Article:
The general objective of our research is to study the biological language. We investigate language and its formal architecture, its acquisition, and its representation in the brain, by studying languages which have arisen outside of the mainstream of human spoken languages; the visuospatial gestural systems of deaf people. We contrast children with different early language and sensory experiences: deaf children of deaf parents (DD) who learned sign as a native language; hearing children of deaf parents (HD), and deaf children of hearing parents (DH) who are profoundly deaf and had no signing experience for the first few years of life, but are now exposed to a rich signing ASL environment. I. The Acquisition of Spatial Language. The study of the acquisition of American Sign Language (ASL) in young children brings into focus some fundamental questions about the representation of language and the representation of space. We investigate the development of spatial language, including the onset of signing, and the acquisition of the spatial organization underlying syntax and discourse. We investigate the development of the use of space to represent syntactic relations as opposed to the use of space to represent real world spatial relations. These studies will incidentally provide an important instrument for reliably measuring the onset of signing across different populations. II. The Interplay between Spatial Language and Spatial Cognition. The young deaf child is faced with the dual task in sign language of spatial perception, memory and spatial transformations, on the one hand, and processing grammatical structure on the other, all in one and the same visual event. Children with different auditory and language experience who learn sign as a first language provide a privileged testing ground for investigating the interplay between development of a spatial language and its spatial cognitive underpinnings. We investigate whether the complex requirements for spatial processing affect the development of particular spatial cognitive capacities, and parse out the effects of different sensory and language experiences. III. The Development of Neural Systems Underlying Spatial Language and Cognition. Language and spatial representation are attributes for which the two hemispheres in deaf people show different specializations, as our research has shown. In a series of studies we directly examine the development of brain organization for language and space. Experimental studies address the link between early hand dominance for sign and brain organization, experimental probes of spatial language and spatial cognition, and event related potential studies of the neural systems underlying the onset of signing in deaf infants. These studies will allow an understanding of the determinants of brain organization for higher cognitive functions.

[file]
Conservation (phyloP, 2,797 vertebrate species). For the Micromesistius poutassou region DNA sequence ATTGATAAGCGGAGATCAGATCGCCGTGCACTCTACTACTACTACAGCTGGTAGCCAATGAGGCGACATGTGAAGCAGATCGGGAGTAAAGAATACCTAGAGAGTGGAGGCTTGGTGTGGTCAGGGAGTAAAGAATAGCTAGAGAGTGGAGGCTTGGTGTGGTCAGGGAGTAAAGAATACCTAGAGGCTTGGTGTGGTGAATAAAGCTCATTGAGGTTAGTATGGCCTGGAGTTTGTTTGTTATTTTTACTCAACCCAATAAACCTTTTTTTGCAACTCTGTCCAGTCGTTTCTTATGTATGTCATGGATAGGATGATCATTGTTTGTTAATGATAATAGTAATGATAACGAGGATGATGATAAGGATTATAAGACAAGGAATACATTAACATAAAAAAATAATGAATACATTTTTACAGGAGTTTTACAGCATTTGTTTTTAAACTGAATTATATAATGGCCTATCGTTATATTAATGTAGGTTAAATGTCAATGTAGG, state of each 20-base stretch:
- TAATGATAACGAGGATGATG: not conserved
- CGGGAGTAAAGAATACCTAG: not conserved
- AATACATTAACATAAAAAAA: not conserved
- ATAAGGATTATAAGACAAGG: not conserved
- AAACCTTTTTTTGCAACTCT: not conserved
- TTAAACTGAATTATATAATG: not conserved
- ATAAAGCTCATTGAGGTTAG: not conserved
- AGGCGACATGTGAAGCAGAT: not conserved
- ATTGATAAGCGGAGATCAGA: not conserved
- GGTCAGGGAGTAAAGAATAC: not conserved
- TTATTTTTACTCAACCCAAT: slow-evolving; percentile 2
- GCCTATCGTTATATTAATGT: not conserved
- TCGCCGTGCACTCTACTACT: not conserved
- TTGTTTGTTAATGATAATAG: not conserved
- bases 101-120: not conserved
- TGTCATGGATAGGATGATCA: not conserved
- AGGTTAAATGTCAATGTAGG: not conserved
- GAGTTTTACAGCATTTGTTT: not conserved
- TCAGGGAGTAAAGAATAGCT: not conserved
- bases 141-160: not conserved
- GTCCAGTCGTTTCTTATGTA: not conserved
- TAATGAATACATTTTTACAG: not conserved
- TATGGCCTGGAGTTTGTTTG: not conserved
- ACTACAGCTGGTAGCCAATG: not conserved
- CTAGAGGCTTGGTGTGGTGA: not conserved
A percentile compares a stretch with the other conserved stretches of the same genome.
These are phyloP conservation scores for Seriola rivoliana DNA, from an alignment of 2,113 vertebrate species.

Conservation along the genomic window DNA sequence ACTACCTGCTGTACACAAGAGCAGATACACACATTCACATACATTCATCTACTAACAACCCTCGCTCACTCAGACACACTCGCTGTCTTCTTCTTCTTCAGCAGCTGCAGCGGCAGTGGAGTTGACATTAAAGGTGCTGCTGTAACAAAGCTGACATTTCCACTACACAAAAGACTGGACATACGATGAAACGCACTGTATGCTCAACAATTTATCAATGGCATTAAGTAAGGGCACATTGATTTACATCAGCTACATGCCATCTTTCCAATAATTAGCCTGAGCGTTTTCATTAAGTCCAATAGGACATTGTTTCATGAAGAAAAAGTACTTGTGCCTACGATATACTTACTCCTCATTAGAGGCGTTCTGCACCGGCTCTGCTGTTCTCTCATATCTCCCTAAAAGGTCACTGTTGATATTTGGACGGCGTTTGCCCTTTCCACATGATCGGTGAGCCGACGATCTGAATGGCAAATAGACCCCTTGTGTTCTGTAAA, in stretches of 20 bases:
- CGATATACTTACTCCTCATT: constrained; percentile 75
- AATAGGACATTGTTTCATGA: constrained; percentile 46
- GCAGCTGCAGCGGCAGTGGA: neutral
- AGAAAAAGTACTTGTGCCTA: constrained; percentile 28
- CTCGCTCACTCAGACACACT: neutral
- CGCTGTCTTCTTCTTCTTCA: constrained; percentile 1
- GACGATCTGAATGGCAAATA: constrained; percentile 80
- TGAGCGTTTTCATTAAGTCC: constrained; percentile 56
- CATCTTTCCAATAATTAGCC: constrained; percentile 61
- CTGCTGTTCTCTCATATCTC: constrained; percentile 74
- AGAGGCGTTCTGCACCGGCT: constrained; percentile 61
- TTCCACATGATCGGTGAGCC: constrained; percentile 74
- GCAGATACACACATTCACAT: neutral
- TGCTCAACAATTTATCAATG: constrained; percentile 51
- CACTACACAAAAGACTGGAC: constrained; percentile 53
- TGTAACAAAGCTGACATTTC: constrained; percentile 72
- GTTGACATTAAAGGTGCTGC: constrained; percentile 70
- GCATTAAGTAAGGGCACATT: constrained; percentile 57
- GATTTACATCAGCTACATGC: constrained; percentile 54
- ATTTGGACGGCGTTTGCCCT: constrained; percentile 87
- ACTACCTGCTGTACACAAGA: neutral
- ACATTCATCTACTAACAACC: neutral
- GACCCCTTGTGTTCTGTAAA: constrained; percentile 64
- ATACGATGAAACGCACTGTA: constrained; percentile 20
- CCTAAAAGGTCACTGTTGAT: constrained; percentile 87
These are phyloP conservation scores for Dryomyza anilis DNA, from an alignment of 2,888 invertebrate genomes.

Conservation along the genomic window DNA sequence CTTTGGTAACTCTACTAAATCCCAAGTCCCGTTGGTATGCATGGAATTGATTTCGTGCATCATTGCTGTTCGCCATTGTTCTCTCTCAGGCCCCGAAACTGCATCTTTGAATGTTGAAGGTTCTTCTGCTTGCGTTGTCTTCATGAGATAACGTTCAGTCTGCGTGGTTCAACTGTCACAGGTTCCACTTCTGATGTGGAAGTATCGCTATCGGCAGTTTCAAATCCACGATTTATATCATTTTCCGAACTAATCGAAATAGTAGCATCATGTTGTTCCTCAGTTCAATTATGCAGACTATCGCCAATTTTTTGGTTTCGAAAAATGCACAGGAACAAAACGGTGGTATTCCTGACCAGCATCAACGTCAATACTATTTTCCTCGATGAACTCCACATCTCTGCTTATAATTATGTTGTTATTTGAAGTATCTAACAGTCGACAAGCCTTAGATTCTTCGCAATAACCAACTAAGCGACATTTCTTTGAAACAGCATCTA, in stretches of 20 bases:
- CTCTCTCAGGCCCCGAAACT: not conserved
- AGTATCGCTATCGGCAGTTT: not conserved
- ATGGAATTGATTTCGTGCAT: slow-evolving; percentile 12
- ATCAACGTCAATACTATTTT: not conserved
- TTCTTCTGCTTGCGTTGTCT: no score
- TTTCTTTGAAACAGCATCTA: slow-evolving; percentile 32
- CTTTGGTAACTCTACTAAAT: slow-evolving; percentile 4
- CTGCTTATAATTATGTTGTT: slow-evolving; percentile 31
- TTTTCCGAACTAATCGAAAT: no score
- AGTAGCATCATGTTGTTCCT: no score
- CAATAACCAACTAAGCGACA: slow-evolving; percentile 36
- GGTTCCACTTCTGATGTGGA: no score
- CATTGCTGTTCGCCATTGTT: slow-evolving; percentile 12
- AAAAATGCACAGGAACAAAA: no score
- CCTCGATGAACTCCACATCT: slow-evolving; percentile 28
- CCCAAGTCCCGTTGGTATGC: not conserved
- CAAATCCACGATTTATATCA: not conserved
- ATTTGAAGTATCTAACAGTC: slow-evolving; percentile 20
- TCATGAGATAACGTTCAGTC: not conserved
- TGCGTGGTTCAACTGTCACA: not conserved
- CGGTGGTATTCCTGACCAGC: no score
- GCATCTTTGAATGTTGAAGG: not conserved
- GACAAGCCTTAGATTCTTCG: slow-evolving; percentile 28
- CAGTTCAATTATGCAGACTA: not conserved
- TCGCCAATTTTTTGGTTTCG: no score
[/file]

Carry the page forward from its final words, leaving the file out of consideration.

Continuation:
National Institute of Health (NIH)
National Institute on Deafness and Other Communication Disorders (NIDCD)
Research Project (R01)
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Sensory Disorders and Language Study Section (CMS)
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Salk Institute for Biological Studies
La Jolla
United States
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